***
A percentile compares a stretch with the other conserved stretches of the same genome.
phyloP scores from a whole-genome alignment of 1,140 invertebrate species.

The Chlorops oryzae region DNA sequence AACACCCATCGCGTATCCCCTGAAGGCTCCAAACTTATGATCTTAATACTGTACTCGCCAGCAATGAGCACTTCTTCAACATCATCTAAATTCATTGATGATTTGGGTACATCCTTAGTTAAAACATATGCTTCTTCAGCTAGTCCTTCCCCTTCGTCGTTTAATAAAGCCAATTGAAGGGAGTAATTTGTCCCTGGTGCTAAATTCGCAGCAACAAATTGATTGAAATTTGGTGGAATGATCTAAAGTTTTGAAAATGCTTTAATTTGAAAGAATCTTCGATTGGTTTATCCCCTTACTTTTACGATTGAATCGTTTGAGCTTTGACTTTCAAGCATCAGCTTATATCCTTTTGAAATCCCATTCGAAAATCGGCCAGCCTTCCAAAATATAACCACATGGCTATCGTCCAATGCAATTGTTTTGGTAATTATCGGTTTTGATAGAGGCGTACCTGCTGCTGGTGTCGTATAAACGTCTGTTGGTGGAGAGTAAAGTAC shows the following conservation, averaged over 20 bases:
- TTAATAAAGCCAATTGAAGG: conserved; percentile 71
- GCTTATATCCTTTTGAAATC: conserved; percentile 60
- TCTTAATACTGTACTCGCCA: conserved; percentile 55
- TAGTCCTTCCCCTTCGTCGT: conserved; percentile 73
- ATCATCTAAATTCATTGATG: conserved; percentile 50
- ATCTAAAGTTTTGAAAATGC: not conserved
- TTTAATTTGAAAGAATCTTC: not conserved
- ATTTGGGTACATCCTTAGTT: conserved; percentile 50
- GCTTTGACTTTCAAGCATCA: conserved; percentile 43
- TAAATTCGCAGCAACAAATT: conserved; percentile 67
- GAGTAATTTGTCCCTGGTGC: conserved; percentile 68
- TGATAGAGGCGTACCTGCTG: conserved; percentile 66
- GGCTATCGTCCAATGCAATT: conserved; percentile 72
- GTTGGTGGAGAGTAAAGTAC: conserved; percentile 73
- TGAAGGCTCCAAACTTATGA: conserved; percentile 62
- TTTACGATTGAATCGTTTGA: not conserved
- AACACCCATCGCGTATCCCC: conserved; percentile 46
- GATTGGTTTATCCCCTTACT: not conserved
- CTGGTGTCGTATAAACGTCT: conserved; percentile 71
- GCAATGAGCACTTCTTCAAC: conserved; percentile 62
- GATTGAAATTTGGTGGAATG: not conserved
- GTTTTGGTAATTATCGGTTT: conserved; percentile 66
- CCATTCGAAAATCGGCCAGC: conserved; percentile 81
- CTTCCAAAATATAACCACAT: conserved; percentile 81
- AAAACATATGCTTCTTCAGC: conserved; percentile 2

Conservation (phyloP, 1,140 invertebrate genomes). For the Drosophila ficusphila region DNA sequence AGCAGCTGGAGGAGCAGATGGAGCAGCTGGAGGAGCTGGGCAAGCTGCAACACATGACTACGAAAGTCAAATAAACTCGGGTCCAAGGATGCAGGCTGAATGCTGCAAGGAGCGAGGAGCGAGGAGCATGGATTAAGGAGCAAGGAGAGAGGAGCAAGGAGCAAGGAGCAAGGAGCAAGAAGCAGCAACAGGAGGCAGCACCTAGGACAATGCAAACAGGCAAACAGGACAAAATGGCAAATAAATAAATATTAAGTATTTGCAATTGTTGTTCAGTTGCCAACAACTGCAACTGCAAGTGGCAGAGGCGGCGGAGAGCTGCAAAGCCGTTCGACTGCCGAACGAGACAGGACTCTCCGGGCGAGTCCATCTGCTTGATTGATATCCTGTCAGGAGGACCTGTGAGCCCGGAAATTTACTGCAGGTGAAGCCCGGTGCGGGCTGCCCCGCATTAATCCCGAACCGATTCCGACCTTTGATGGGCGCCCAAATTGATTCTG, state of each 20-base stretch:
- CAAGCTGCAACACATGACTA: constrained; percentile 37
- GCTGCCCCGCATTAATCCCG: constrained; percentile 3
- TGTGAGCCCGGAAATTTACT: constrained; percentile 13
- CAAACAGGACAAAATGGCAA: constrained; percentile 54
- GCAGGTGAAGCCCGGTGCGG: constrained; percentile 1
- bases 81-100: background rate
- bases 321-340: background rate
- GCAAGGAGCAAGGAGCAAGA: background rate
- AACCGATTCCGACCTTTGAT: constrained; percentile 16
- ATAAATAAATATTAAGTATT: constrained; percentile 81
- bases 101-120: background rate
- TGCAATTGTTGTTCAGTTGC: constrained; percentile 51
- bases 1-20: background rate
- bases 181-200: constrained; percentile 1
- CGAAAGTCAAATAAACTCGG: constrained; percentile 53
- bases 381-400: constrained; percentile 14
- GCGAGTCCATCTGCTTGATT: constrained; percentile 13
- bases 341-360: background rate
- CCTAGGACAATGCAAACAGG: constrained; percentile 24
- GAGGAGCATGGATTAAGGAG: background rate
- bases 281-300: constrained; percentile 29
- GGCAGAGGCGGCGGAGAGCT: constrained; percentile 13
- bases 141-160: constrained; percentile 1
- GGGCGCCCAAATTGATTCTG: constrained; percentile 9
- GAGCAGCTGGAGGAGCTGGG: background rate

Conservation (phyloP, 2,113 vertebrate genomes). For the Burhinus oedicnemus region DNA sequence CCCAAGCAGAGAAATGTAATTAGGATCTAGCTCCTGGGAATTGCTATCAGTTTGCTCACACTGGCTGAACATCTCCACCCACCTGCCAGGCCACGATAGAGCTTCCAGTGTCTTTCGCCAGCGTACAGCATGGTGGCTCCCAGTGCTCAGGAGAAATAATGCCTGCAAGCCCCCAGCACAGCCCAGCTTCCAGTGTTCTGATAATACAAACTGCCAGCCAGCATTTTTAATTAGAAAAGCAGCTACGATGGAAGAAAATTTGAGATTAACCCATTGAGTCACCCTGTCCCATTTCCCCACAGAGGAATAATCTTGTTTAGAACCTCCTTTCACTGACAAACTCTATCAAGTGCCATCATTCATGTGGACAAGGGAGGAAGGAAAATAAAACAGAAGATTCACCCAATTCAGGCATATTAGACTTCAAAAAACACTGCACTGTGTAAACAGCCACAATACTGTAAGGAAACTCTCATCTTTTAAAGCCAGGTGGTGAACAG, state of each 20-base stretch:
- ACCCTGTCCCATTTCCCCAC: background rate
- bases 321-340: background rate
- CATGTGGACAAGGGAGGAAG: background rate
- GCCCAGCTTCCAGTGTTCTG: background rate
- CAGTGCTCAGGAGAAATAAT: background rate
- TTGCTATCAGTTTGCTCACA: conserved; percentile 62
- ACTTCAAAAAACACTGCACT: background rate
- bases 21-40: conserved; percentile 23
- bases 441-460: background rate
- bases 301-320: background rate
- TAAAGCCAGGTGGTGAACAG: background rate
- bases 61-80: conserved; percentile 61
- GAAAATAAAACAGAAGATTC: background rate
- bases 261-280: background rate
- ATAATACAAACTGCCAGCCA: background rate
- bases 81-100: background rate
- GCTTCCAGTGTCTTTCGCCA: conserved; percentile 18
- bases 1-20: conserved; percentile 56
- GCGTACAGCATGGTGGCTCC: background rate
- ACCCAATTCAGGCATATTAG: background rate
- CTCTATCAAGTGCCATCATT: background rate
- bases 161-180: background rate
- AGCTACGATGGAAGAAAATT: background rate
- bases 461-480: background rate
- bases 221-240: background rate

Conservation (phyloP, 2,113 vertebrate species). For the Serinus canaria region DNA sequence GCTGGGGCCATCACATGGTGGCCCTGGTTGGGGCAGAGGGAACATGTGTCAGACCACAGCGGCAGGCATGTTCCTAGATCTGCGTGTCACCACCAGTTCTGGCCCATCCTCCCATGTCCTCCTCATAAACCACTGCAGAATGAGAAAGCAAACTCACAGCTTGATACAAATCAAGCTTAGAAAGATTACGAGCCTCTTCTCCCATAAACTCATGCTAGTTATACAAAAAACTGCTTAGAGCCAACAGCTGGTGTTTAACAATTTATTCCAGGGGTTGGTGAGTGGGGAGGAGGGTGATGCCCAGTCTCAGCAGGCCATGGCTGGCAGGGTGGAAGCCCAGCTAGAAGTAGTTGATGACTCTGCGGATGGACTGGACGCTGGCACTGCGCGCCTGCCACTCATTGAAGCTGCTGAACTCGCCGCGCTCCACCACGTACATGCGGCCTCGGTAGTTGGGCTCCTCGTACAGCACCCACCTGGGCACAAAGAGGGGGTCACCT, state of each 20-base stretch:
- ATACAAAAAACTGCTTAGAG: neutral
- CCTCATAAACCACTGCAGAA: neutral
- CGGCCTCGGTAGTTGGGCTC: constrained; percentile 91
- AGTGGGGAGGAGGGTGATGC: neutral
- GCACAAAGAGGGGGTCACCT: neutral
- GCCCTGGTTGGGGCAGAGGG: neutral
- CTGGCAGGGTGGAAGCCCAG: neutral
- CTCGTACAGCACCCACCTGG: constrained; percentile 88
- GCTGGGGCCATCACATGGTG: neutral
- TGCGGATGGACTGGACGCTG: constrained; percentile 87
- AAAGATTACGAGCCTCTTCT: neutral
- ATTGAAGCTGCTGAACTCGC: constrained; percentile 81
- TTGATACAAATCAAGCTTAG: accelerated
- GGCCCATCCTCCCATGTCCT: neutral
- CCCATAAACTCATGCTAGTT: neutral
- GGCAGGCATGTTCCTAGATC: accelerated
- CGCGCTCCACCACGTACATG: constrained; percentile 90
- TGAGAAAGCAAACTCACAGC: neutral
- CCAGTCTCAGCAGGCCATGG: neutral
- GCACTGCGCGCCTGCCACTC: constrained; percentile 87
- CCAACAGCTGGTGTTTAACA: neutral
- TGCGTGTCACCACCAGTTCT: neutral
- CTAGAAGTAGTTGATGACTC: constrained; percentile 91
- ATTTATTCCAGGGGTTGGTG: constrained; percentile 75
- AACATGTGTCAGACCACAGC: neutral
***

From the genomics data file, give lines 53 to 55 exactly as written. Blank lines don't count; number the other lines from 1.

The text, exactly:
- GGGCGCCCAAATTGATTCTG: constrained; percentile 9
- GAGCAGCTGGAGGAGCTGGG: background rate

Conservation (phyloP, 2,113 vertebrate genomes). For the Burhinus oedicnemus region DNA sequence CCCAAGCAGAGAAATGTAATTAGGATCTAGCTCCTGGGAATTGCTATCAGTTTGCTCACACTGGCTGAACATCTCCACCCACCTGCCAGGCCACGATAGAGCTTCCAGTGTCTTTCGCCAGCGTACAGCATGGTGGCTCCCAGTGCTCAGGAGAAATAATGCCTGCAAGCCCCCAGCACAGCCCAGCTTCCAGTGTTCTGATAATACAAACTGCCAGCCAGCATTTTTAATTAGAAAAGCAGCTACGATGGAAGAAAATTTGAGATTAACCCATTGAGTCACCCTGTCCCATTTCCCCACAGAGGAATAATCTTGTTTAGAACCTCCTTTCACTGACAAACTCTATCAAGTGCCATCATTCATGTGGACAAGGGAGGAAGGAAAATAAAACAGAAGATTCACCCAATTCAGGCATATTAGACTTCAAAAAACACTGCACTGTGTAAACAGCCACAATACTGTAAGGAAACTCTCATCTTTTAAAGCCAGGTGGTGAACAG, state of each 20-base stretch: